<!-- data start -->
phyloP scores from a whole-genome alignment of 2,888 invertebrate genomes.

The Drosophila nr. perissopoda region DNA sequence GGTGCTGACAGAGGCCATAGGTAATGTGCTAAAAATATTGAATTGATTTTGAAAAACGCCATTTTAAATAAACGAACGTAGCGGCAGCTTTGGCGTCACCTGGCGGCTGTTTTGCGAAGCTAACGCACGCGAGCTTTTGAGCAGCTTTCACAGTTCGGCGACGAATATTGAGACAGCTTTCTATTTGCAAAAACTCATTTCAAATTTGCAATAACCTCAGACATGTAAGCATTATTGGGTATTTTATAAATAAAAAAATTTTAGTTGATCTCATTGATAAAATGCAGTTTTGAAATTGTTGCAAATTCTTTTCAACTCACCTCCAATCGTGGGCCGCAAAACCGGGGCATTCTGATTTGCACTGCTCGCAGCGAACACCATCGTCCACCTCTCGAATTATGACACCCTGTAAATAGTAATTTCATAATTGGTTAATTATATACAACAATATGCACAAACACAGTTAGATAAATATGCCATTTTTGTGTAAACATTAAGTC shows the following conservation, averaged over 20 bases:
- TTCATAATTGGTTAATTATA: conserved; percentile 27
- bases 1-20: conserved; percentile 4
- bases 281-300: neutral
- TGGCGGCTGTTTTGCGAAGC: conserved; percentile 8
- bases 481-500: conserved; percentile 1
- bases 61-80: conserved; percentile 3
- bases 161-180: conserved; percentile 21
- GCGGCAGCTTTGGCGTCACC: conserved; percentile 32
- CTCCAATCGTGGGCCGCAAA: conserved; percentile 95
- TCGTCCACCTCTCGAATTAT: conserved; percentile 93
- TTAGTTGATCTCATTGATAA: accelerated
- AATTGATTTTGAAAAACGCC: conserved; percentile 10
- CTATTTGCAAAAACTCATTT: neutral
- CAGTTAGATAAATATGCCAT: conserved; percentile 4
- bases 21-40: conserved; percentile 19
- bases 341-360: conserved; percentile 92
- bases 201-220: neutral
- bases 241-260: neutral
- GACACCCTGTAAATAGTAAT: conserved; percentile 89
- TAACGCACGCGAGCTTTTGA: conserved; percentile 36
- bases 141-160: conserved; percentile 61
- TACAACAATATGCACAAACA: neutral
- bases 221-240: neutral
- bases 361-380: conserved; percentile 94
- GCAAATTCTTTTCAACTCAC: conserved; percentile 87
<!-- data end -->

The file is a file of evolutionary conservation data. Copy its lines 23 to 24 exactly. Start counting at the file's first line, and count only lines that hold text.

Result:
- bases 141-160: conserved; percentile 61
- TACAACAATATGCACAAACA: neutral